Rice and beans may be simple, but those pantry staples are essential for any family desperate to prepare meals on a meager budget.
David Cormier saw the value in those food staples firsthand when he was deployed to Bosnia and Somalia under the United Nations Peacekeeping forces. During his missions, U.N. representatives distributed rice to hungry families who often holding only cups to gather supplies.
Cormier later returned home to see many local families were also in dire need of food and struggling to stay afloat during the protracted recession. So he and the Glendale Kiwanis Club decided to join forces in 2009 to help feed local residents by supplying a ton — 2,000 pounds — of beans and a ton of rice four times a year to the Salvation Army Glendale’s food pantry.
On Saturday, Cormier and fellow Kiwanians delivered the massive rice and bean supply to the food pantry and repackaged it so it can be distributed to 1,400 families.
The substantial donation couldn’t have come at a better time for the nonprofit organization as it prepares its food pantry to deal the demands of feeding local families through the winter, said Rick White, director of social services for the local Salvation Army.
The organization has feed 7,000 individuals this year, he added.
“We hope to build an inventory during the holiday season to be able to get through the spring,” he said.
That sentiment was echoed by organizers of local food pantries who said keeping the shelves stocked has become challenging as families and seniors struggle with rising food prices and cuts to food-stamp benefits.
Food bank organizers have noticed that while the economy is slowly bouncing back, workers whose hours have been slashed or were recently laid off are visiting their facilities because they have had difficulty making ends meet.
Organizers at Loaves and Fishes, a food bank in south Glendale operated by Catholic Charities of Los Angeles Inc., is still waiting for a $20,000 Emergency Food and Shelter grant from the Federal Emergency Management Agency.
The grant was supposed to be issued in February, said Lora Young, the food bank’s program coordinator. Last year, however, the funding wasn’t delivered to the food bank until September and this year, it apparently will be even later.
“We are getting by [by] the skin of our teeth,” she said.
Young has been making do with donations from the neighborhood businesses such as Ralphs, Vons, Whole Foods, Starbucks and Macy’s, as well as the generosity of local residents.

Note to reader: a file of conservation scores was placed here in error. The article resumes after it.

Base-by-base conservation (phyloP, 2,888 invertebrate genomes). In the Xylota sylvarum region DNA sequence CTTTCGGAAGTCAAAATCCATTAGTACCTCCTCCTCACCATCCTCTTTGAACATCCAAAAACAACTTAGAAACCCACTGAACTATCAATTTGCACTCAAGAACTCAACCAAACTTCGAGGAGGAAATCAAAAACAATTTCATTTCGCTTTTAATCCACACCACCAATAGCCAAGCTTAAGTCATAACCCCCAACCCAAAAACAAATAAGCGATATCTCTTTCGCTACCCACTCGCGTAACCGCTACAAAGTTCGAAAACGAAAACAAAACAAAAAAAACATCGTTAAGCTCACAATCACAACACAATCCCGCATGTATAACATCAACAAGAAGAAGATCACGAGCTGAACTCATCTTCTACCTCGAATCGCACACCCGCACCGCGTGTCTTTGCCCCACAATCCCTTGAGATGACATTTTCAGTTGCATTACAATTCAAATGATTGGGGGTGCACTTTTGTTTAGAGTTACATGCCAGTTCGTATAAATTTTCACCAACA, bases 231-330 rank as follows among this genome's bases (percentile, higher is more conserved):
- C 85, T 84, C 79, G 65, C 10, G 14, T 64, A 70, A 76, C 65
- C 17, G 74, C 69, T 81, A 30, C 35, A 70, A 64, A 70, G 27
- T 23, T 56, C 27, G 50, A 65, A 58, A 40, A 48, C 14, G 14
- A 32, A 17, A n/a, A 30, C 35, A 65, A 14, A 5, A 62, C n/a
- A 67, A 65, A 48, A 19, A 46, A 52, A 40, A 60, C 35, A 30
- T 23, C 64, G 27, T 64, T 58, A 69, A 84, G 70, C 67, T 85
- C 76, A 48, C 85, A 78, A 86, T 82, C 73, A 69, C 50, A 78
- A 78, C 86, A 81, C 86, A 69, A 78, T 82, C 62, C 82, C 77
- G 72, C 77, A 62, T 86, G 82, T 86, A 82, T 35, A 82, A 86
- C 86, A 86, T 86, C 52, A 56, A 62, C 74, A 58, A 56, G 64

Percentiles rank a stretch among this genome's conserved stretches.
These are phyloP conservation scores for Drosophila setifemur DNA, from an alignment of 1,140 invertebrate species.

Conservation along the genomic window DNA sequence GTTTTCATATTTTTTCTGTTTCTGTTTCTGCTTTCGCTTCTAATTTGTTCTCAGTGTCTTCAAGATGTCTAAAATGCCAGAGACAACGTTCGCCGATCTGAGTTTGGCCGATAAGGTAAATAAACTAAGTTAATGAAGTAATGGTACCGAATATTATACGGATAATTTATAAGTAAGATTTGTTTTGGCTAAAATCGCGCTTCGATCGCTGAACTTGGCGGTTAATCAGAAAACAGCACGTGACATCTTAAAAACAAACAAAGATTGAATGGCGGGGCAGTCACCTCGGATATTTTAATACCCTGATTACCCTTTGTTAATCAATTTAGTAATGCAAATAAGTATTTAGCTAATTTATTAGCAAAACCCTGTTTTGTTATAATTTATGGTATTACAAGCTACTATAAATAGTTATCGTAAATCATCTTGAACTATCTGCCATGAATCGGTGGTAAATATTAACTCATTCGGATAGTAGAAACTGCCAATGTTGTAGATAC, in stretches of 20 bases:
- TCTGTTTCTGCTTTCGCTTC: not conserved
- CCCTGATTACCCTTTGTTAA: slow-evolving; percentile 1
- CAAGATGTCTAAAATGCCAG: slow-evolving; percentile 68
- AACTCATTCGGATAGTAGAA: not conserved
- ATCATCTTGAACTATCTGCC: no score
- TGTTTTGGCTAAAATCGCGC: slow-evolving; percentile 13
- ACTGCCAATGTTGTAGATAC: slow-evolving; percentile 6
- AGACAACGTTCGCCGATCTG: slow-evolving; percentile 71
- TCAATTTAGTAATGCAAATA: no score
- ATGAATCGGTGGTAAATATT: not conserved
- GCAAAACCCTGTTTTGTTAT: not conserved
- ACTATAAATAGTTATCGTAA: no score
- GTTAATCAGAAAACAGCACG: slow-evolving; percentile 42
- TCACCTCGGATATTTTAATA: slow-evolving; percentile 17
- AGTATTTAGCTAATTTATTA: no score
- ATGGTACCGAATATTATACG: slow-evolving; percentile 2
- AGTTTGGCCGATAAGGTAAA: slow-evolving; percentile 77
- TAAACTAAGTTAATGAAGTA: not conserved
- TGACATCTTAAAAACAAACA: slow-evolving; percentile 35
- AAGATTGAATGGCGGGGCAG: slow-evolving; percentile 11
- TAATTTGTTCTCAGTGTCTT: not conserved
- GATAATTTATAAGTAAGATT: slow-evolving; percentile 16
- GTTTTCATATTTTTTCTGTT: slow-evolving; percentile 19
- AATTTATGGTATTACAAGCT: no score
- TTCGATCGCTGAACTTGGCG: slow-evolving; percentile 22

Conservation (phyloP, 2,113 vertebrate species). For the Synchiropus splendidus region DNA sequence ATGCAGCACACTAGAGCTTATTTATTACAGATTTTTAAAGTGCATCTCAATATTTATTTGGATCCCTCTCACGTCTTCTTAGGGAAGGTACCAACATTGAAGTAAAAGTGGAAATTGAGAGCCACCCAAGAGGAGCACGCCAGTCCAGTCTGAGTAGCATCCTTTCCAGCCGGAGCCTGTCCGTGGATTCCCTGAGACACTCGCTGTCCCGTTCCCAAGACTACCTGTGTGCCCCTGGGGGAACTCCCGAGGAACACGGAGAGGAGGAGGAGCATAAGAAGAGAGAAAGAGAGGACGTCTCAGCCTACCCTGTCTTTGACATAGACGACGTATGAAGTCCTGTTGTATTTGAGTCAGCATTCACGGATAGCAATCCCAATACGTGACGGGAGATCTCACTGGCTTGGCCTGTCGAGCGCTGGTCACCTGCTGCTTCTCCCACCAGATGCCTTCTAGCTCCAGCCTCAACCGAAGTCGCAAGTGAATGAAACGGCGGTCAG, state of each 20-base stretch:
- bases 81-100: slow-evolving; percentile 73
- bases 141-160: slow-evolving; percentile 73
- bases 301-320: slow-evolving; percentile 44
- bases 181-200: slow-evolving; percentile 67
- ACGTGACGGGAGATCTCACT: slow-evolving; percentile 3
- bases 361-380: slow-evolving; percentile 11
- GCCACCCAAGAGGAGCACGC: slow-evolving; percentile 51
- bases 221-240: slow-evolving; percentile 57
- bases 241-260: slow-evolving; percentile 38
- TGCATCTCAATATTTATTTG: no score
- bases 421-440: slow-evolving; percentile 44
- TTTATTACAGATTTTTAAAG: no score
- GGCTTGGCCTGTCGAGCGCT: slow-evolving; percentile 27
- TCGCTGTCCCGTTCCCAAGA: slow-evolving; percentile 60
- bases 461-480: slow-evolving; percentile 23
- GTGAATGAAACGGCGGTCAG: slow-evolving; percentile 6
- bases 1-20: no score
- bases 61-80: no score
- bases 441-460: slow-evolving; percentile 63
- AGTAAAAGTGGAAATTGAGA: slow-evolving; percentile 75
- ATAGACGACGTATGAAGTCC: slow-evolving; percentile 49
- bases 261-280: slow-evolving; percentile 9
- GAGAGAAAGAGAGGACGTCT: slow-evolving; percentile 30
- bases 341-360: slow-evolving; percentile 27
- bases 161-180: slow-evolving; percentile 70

“That’s the only way we are surviving,” she said.
A regular donor of the pantry is a local doctor who drops off a shopping cart full of Costco groceries, which she pays for out of her own pocket, Young added.
The groceries and donations have helped feed about 800 individuals monthly. They’ve also provided 200 sack lunches for the homeless.
Organizations such as the Verdugo Hills Council of Boy Scouts of America see the need for supplies at local food banks, so they often try to collect canned goods and grains from residents about this time of year.
On Saturday, the local Boy Scouts dropped off empty Trader Joe’s bags at homes throughout the Glendale, Burbank, Eagle Rock and foothill region and asked for food donations.
“If they give us food, it’s going to the pantry — 100% goes to help those who need it,” said Larry Widdis, the chapter’s council commissioner.
The bags will be collected next Saturday and any food items will be accepted.
Local food banks receive a bulk of their food donations during the holiday season.
The Burbank Temporary Aid Center, an assistance facility with a local food pantry, tries to collect at least 1,000 turkeys and hams, as well as the fixings, for a meal every holiday season to help feed families and individuals in need.
Barbara Howell, the organization’s executive director, said many families struggle for food during the holiday season because they often just spent a portion of their budget on new clothes or back-to-school supplies for their children.
But, organizers added, families need food supplies, such as canned or packaged goods and other pantry supplies, throughout the year.
“It’s hard because we see people all year long,” Young said. “There is always a need.”
The Kiwanis club has allotted $10,000 of its annual budget for its quarterly delivery of rice and beans to the Salvation Army.
“We are not going to stop anytime soon,” Cormier said.